To demonstrate the viability of your business, you should focus on key financial and operational metrics. This includes showing a strong gross profit margin, maintaining a healthy working capital position, and having positive cash flow projections. It’s also crucial to manage debtor and creditor relationships effectively and present clear financial forecasts. Demonstrating that your business can sustainably generate profits and meet its financial obligations is essential.

To assess the viability of a business, you can consider key performance indicators such as: 

  • Gross Profit Margin: Analyzing the trend and adequacy of the gross profit margin. 
  • EBITDA (Earnings Before Interest, Taxes, Depreciation, and Amortisation): Evaluating the business’s operating performance. 
  • Working Capital Position: Determining if there’s adequate working capital to meet debts as they become due. 
  • Debtor and Creditor Analysis: Looking at the aging and provisions of debtors and the terms and trends of creditors. 
  • Financial Forecasts: Assessing cash flow, financial performance, and position forecasts. 

These indicators provide a comprehensive analysis of a business’s financial health and can help determine its long-term survival and success.  

To improve business viability, you should focus on optimising your financial management, enhancing operational efficiency, and maintaining a strategic approach to growth. This involves regularly assessing and adjusting your business model, keeping a close eye on cash flow, reducing costs without compromising quality, and exploring new market opportunities. Staying adaptable and responsive to changes in the market and industry trends is also key.  

A quick viability checklist for a business can help you assess the feasibility of your business idea and its potential for success. Here’s a concise checklist to consider:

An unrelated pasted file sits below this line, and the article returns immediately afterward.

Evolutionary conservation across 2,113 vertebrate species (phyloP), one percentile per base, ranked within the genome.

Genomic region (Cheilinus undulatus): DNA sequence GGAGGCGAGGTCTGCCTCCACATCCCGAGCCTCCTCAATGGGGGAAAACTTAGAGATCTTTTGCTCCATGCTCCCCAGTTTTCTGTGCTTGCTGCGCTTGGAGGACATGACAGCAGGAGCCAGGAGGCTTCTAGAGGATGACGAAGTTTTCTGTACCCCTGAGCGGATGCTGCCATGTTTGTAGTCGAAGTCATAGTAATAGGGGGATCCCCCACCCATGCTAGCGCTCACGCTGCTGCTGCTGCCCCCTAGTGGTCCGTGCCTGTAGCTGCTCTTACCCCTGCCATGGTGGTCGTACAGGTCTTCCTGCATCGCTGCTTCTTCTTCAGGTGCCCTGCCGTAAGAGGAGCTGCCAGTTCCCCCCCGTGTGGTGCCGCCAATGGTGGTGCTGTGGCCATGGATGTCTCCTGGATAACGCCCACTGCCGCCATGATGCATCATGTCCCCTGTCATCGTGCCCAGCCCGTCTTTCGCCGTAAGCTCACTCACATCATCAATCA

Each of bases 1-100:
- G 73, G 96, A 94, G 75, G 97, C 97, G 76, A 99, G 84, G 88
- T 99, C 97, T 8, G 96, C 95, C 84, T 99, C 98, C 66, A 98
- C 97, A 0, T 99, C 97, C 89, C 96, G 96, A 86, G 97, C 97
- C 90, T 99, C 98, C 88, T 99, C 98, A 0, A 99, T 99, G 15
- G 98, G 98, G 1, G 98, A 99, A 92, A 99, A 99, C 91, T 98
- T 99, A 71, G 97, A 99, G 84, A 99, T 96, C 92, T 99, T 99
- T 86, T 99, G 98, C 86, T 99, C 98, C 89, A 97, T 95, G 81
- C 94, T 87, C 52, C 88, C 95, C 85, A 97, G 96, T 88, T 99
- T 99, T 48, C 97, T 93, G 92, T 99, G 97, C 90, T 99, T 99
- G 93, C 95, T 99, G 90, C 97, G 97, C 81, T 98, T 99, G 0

1. Market Demand:
    • Is there a clear need or demand for your product or service in the market?
    • Have you identified your target audience and their preferences?
    •  Is the market large enough to support your business?
  2. Unique Value Proposition:
    • What sets your product or service apart from competitors?
    • Can you clearly articulate why customers should choose your offering?
  3. Competitive Landscape:
    • Who are your main competitors?
    • Have you analysed their strengths and weaknesses?
    • Is there room for your business to compete effectively?
  4. Business Model:
    • Have you defined your revenue streams and pricing strategy?
    • Is your business model sustainable and profitable?
    • Have you considered scalability and growth potential?
  5. Financial Viability:
    • Have you created a detailed financial forecast, including startup costs, operating expenses, and revenue projections?
    • Do you have access to the necessary funding or capital to start and run the business?
  6. Legal and Regulatory Considerations:
    • Have you researched and complied with all legal and regulatory requirements for your industry and location?
    • Do you have the necessary permits, licenses, and insurance in place?
  7. Marketing and Sales Strategy:
    • Do you have a clear marketing plan to reach and acquire customers?
    • Have you defined your sales channels and strategies?
  8. Team and Skills:
    • Do you have the skills or a team in place to execute your business plan?
    • Are there any gaps in expertise that need to be addressed?
  9. Operational Plan:
    • Have you outlined your day-to-day operations, including processes, logistics, and suppliers?
    • Do you have contingency plans in case of disruptions?
  10. Customer Feedback and Validation:
    • Have you gathered feedback from potential customers or conducted market research?
    • Have you tested your product or service with a small group of users to validate its appeal and functionality?
  11. Financial Risk Management:
    • Have you identified potential financial risks and developed mitigation strategies?
    • Are you prepared for unexpected expenses or economic downturns?
  12. Exit Strategy:
    • Have you thought about your long-term goals for the business, including an exit plan if applicable (e.g., selling the business, going public)?
  13. Sustainability and Ethical Considerations:
    • Have you considered the environmental and social impact of your business?
    • Are you committed to ethical and sustainable practices?
  14. Scalability and Growth Potential:
    • Can your business scale and grow over time, or is it limited in scope?
  15. Timing:
    • Is the timing right for launching your business, considering market trends and economic conditions?

This checklist is a starting point for evaluating your business idea’s viability. Be sure to conduct thorough research and seek advice from mentors, industry experts, or business advisors to refine your business plan and increase your chances of success.